Having said that, there is a big difference between how the Shine tracks activity and most other trackers, which use step counts. The Shine app lets you set a goal of “Shine points” which translate into activity, in a similar fashion to Nike’s Fuel points system. By using points, the Shine can track activities like swimming and basketball, and give you appropriate credit for them. This is especially noticeable for me when I go running. I often find that my 1000 points goal is almost equivalent to 10,000 steps if I’m just walking, but the Shine awards more points for higher-intensity activities than it does for casual walking. So when I go for a run, I can sometimes achieve my 1000-point goal without clocking more than 7000 steps.

Kicking goals with the Shine

I actually like this, because it motivates me to do more high-intensity activities to reach my goal, rather than trying to squeeze in an hour-and-a-half of walking every day to get to 10,000 steps.

Setting goals in the Shine app

The app also gives you a good idea of how to achieve your goal. When I set 1000 points as my goal, for example, it shows an estimate of walking, running and swimming time that would achieve this (that’s where I got the hour-and-a-half of walking example from). Once I’ve added some activity and synced the Shine, the app will show me how much of my goal I’ve completed on a circle graph and estimate how much I have to go, like “15 minutes of walking left.” This is a really cool way to reframe the task of getting those 1000 points, rather than wondering how much exercise it’ll take to get another 300 points and just winging it.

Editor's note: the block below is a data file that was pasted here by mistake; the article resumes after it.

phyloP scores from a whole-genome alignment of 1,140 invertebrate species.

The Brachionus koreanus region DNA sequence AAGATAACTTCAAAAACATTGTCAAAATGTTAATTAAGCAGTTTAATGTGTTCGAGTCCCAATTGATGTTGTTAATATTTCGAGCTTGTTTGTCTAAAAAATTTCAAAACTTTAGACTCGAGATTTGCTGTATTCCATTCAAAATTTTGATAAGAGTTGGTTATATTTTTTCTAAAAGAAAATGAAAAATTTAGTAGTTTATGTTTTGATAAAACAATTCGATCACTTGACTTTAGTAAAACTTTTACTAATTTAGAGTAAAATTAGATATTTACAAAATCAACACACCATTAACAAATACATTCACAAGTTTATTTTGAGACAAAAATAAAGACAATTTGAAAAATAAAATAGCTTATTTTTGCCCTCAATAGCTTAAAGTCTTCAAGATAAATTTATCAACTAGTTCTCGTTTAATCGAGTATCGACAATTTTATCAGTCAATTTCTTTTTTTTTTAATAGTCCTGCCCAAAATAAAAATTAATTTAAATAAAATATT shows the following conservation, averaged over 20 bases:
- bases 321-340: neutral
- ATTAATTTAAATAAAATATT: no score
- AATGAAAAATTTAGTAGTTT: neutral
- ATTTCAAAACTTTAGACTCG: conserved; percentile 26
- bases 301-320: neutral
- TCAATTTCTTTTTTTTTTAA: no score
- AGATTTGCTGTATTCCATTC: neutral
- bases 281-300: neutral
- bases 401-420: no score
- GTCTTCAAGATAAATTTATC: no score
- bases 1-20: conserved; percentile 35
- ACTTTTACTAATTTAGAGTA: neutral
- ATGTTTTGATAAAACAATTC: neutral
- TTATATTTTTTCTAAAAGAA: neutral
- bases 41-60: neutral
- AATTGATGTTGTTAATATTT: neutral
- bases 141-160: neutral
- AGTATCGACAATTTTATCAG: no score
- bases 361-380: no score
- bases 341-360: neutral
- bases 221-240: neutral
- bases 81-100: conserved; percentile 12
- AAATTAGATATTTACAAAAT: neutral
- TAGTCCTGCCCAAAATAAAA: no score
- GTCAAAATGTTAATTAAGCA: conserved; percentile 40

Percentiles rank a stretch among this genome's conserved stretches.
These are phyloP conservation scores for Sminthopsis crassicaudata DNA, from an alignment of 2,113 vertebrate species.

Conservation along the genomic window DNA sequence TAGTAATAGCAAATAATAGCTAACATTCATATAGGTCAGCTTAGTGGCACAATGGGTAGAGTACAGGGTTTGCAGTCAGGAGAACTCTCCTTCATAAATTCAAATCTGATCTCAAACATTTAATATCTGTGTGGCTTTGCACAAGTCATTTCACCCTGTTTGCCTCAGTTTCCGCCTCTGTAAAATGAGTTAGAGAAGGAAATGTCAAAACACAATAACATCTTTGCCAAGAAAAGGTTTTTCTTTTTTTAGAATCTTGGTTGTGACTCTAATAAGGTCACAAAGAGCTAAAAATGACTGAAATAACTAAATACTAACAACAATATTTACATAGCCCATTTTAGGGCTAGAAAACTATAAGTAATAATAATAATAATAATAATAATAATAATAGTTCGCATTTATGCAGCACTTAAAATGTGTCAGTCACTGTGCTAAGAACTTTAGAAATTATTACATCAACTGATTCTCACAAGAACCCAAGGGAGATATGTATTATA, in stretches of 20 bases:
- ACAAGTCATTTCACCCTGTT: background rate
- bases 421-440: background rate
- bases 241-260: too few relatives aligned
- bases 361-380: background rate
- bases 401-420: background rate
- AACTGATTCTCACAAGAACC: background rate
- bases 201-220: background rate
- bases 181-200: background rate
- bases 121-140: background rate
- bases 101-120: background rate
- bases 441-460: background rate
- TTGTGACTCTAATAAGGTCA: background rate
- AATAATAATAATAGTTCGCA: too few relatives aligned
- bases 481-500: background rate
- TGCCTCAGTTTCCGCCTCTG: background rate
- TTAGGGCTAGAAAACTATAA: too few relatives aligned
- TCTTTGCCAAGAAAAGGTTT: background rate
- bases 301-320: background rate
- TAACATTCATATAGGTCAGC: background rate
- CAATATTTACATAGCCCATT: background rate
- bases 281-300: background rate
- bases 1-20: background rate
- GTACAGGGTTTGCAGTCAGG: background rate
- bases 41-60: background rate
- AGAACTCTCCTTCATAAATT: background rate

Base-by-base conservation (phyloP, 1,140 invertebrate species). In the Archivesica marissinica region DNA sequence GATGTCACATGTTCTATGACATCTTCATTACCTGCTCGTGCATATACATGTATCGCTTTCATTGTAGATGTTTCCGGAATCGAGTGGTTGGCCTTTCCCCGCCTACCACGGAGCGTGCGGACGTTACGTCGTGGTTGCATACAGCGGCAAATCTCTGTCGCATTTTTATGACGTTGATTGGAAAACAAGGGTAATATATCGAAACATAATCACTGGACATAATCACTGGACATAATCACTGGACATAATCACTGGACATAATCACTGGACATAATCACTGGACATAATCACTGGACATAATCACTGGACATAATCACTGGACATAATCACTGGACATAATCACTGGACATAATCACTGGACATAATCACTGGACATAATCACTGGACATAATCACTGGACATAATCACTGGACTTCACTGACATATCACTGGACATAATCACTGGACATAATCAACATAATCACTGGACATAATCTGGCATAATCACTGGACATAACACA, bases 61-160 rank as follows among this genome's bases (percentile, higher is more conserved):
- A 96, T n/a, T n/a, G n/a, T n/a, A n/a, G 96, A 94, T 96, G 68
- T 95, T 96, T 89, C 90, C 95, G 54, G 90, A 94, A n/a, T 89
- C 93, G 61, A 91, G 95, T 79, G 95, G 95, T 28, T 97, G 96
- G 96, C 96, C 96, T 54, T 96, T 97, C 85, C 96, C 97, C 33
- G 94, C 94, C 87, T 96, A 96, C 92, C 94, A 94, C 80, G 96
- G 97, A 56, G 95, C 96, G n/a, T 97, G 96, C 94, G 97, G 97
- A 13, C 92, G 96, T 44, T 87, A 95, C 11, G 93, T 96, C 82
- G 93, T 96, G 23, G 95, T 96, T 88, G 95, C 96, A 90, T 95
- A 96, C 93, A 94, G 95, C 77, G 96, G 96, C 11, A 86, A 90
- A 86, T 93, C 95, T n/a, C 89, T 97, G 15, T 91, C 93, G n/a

With iOS 7, the Shine app has added background syncing. This is handy, although it doesn’t happen very often, which is probably because the Shine itself has to be really close to my phone during the entire sync, and I probably just don’t hold it there very often. Even though when I manually sync I have to hold my wrist near my phone until it’s done, I still prefer this to the Jawbone UP’s sync method. With the Jawbone, I have to fire up the app, take off my wristband and plug it into the phone. The small pain of doing that means I rarely sync more than twice a day (although, since we just added Jawbone UP integration to Exist, I may find myself doing it more often now). Unlike the rechargeable UP, I do have to replace my Shine battery, eventually. While I’m not looking forward to that, it seems a minor annoyance compared to the effort of recharging my UP band once every week or so.